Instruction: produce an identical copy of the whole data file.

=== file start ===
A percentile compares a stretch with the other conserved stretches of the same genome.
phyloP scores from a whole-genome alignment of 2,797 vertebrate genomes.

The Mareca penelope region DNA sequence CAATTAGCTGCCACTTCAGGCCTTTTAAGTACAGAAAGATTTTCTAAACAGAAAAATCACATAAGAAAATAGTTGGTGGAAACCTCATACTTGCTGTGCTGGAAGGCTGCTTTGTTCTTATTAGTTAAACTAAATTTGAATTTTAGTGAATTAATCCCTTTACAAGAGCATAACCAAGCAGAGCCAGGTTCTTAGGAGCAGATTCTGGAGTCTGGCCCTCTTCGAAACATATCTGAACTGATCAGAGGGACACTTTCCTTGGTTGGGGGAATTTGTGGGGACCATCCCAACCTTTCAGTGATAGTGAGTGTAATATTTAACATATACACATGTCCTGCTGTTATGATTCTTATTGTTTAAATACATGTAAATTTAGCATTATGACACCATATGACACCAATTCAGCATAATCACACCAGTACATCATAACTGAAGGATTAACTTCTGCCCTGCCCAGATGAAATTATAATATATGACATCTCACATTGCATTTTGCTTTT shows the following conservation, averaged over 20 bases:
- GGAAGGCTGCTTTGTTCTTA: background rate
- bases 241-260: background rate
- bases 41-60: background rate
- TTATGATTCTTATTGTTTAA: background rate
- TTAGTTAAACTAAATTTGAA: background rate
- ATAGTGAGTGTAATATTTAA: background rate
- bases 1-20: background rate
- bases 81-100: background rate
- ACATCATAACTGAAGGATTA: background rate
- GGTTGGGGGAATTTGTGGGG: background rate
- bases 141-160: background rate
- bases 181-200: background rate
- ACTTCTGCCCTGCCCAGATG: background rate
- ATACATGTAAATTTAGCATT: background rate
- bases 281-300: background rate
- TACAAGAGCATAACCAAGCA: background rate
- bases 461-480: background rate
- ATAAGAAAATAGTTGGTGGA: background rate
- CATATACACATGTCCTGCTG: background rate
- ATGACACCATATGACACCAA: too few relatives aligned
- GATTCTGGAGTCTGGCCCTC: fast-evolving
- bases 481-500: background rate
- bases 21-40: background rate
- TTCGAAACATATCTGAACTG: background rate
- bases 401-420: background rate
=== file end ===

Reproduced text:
A percentile compares a stretch with the other conserved stretches of the same genome.
phyloP scores from a whole-genome alignment of 2,797 vertebrate genomes.

The Mareca penelope region DNA sequence CAATTAGCTGCCACTTCAGGCCTTTTAAGTACAGAAAGATTTTCTAAACAGAAAAATCACATAAGAAAATAGTTGGTGGAAACCTCATACTTGCTGTGCTGGAAGGCTGCTTTGTTCTTATTAGTTAAACTAAATTTGAATTTTAGTGAATTAATCCCTTTACAAGAGCATAACCAAGCAGAGCCAGGTTCTTAGGAGCAGATTCTGGAGTCTGGCCCTCTTCGAAACATATCTGAACTGATCAGAGGGACACTTTCCTTGGTTGGGGGAATTTGTGGGGACCATCCCAACCTTTCAGTGATAGTGAGTGTAATATTTAACATATACACATGTCCTGCTGTTATGATTCTTATTGTTTAAATACATGTAAATTTAGCATTATGACACCATATGACACCAATTCAGCATAATCACACCAGTACATCATAACTGAAGGATTAACTTCTGCCCTGCCCAGATGAAATTATAATATATGACATCTCACATTGCATTTTGCTTTT shows the following conservation, averaged over 20 bases:
- GGAAGGCTGCTTTGTTCTTA: background rate
- bases 241-260: background rate
- bases 41-60: background rate
- TTATGATTCTTATTGTTTAA: background rate
- TTAGTTAAACTAAATTTGAA: background rate
- ATAGTGAGTGTAATATTTAA: background rate
- bases 1-20: background rate
- bases 81-100: background rate
- ACATCATAACTGAAGGATTA: background rate
- GGTTGGGGGAATTTGTGGGG: background rate
- bases 141-160: background rate
- bases 181-200: background rate
- ACTTCTGCCCTGCCCAGATG: background rate
- ATACATGTAAATTTAGCATT: background rate
- bases 281-300: background rate
- TACAAGAGCATAACCAAGCA: background rate
- bases 461-480: background rate
- ATAAGAAAATAGTTGGTGGA: background rate
- CATATACACATGTCCTGCTG: background rate
- ATGACACCATATGACACCAA: too few relatives aligned
- GATTCTGGAGTCTGGCCCTC: fast-evolving
- bases 481-500: background rate
- bases 21-40: background rate
- TTCGAAACATATCTGAACTG: background rate
- bases 401-420: background rate